If you have found a piece of paper fruit on your table in Nexus Art Cafe this afternoon, please accept it as a small gift from us to you.  This morning at Sanctus 1 we had an all age sensory service during which we thought about the good things we have been given.  Deutoronomy 26, 1-11 asks us to celebrate the good things we have given with others too.  The service was connected to harvest.  But we also considered our own talents we can share and the gifts we have received such as education, health and human rights.

Songs of Hope

For our gatherings this week people were invited to share a piece of music, of any genre, that conveys to them a message of hope. During the service we listened to the music, with those who chose it being encouraged to say a few words about the piece, why it is important to them and why it gives them hope. Listening to the music, sharing what the songs mean to us, provided an opportunity to reflect on where we find hope and how music can be used as a way to give us hope, in different ways, whether that be by helping centre us spiritually, or it giving us hope for a better future, or a hope that God will use us & extend grace and truth and love through us.

If you’d like to listen to the that were played you can do so on Spotifty or Youtube. A full list of the songs chosen is listed below.

Sanctus1 - Songs of Hope
Threnody – Frida
Nothing is Over – Sunrise Avenue
We’ll Meet Again – Johnny Cash
It’s Getting Better – Mama Cass
Jesus, I Will – Faith First
Freunde, dass der Mandelzweig
Through the Dark – One Direction
Reason For Waiting – Jethro Tull
Lord, There Are Times – Geoffrey Nobes Kevin Mayhew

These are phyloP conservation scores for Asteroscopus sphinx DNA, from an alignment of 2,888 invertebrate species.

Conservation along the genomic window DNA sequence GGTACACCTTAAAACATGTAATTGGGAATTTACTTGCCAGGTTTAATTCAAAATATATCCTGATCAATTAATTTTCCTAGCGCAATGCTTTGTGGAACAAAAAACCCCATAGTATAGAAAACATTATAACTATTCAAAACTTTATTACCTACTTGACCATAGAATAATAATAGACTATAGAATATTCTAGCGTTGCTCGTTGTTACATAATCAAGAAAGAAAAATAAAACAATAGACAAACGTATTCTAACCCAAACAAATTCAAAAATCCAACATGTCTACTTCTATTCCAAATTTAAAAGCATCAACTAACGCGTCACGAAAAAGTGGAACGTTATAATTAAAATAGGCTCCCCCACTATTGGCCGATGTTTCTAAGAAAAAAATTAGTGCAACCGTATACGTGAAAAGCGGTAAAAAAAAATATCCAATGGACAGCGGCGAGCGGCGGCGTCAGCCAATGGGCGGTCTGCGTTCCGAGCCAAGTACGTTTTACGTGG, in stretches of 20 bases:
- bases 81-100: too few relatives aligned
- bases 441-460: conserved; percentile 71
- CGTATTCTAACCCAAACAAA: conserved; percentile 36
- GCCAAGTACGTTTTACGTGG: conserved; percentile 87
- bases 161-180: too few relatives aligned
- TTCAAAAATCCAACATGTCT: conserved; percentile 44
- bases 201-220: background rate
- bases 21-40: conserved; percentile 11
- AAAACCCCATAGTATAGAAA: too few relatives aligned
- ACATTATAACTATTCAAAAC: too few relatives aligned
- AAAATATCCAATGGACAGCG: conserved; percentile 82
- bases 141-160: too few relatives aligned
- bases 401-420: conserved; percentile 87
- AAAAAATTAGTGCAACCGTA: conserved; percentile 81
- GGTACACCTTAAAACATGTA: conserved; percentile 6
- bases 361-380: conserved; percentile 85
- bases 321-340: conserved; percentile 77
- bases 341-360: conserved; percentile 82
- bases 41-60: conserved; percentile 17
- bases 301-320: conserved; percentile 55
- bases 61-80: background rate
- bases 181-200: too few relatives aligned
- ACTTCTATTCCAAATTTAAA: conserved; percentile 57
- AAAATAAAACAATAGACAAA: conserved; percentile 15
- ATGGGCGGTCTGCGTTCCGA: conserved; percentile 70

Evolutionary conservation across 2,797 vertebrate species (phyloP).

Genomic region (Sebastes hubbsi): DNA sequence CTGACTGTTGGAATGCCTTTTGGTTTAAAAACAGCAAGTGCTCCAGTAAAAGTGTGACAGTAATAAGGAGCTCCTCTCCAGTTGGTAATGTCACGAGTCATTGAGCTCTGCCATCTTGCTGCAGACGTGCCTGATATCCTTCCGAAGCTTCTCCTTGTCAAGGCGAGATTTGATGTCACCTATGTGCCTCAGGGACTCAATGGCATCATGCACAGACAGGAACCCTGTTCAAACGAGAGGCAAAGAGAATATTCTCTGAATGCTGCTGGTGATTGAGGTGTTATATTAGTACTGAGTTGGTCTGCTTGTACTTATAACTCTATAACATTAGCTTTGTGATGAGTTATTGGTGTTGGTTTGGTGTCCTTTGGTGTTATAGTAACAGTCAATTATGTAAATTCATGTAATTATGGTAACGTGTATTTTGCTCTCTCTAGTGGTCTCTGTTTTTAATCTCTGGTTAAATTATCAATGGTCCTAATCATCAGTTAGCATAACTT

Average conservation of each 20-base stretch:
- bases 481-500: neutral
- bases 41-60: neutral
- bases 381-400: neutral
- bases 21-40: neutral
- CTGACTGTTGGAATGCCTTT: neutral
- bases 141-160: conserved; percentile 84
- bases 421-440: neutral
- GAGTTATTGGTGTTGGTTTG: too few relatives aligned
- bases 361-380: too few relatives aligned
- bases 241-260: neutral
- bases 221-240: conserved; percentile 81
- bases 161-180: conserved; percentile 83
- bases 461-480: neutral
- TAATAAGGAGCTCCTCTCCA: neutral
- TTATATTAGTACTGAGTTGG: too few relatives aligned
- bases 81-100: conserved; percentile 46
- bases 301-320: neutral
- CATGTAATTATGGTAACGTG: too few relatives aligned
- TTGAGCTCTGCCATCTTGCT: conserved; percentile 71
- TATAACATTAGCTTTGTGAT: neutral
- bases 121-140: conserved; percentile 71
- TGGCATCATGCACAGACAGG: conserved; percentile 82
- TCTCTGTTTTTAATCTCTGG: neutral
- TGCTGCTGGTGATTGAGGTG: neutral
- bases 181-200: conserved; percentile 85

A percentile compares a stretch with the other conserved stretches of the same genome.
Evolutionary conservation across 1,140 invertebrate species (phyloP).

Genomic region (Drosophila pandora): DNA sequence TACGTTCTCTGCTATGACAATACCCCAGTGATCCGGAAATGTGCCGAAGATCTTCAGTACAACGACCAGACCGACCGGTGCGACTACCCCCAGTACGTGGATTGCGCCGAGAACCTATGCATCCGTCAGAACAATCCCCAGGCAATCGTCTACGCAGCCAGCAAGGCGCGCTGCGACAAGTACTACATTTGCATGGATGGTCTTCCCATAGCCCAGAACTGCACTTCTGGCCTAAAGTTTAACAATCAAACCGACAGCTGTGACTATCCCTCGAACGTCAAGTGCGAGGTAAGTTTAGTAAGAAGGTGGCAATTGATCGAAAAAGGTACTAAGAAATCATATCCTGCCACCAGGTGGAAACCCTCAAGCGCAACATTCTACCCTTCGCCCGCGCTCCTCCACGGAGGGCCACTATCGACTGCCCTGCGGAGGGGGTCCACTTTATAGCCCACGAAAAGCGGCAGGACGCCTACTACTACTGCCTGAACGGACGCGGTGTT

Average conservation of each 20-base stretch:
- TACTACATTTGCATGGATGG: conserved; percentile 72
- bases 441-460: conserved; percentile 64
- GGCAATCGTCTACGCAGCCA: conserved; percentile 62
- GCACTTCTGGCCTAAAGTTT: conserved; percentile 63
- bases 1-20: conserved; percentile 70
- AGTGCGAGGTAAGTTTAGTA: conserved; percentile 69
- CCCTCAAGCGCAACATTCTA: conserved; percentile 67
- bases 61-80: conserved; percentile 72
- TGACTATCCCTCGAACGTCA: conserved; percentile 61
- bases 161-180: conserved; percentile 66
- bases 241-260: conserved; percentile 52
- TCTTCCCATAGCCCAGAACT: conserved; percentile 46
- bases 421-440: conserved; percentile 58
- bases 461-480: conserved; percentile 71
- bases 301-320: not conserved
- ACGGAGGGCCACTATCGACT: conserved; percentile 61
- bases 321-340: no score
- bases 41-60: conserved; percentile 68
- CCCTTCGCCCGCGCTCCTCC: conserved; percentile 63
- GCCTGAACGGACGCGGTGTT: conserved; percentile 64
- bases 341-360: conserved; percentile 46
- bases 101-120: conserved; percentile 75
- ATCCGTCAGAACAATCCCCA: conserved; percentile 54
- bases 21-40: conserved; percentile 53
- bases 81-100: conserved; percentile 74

Across the Bridge – Jim Reeves
I Have A Dream – ABBA
Promised Land – Dubkonscious
Fearless – Pink Floyd
God is a DJ – Faithless
Happy – Pharrell Williams
Today – Iona
Ismael – I know Jesus Loves Me
In the Bath – Lemon Jelly
King of Birds – Karine Polwart
I Walk Alone – Tarja
Celebration -  Kool & the Gang
No Cars Go - Arcade Fire
Extol – Pearl 

Church and culture: never the twain shall meet?

Bunker Church Model lores

How do we as a church relate to the culture that surrounds us; this was the theme of our service on 12th August.

One option is to see the church as a bunker, a protection against the ‘evil’ things outside it; at the opposite end of the spectrum, there may be no difference between the two. We explored these ideas using lego to build a safe haven, then steam which disappears into the air around it, with a hazy boundary between what is ‘church’ and what is ‘culture’ (big questions in themselves!).

As a group we weren’t comfortable with either of these positions, so, using play dough and tea bags by way of illustration, we looked at other possibilities – how church can be changed by incorporating good parts of culture or how can church venture out into the surrounding culture seeking to influence and change it. Two different colour lumps of play dough can either be combined to create a new colour or can be set alongside each other. Whilst adding hot water to a tea bag meant that although the tea leaves remained in the bag they were altered by adding water to them as the water was changed by having the tea bag in it. This encouraged us to consider how church and culture were interrelated and interactive, and reflect on how they can be infused in the most refreshing and healthy way.

The service was in part inspired by the book ‘Christ and Culture’ by Helmut Richard Niebuhr.

This blog post written by Shelia



Sanctus services in July: play, joy and being childlike

Playing with Food

What’s your view of God? Is he a severe old man waiting to punish or is fun an adjective you’d use to describe him?

Our monthly food service kicked off our July theme of 'play, joy and being childlike' as we were instructed to play with our food, a direct contradiction of the rule most of us remember from our childhood! Then we considered communion, usually a serious time in most churches. Is it OK to smile or laugh during communion? Our conclusion was that if we were remembering Jesus’ life then that could be appropriate but if we were only thinking of his death then it wouldn’t be right. Overall we thought we’d prefer to think of his life, much as a eulogy at a funeral service might seek to reflect the nature of the life of the deceased and not just be a sombre thought of death. In life our view of Jesus is as a fun-loving person – after all he did talk about a camel going through the eye of a needle, surely with a twinkle in his eye?

Written by Shelia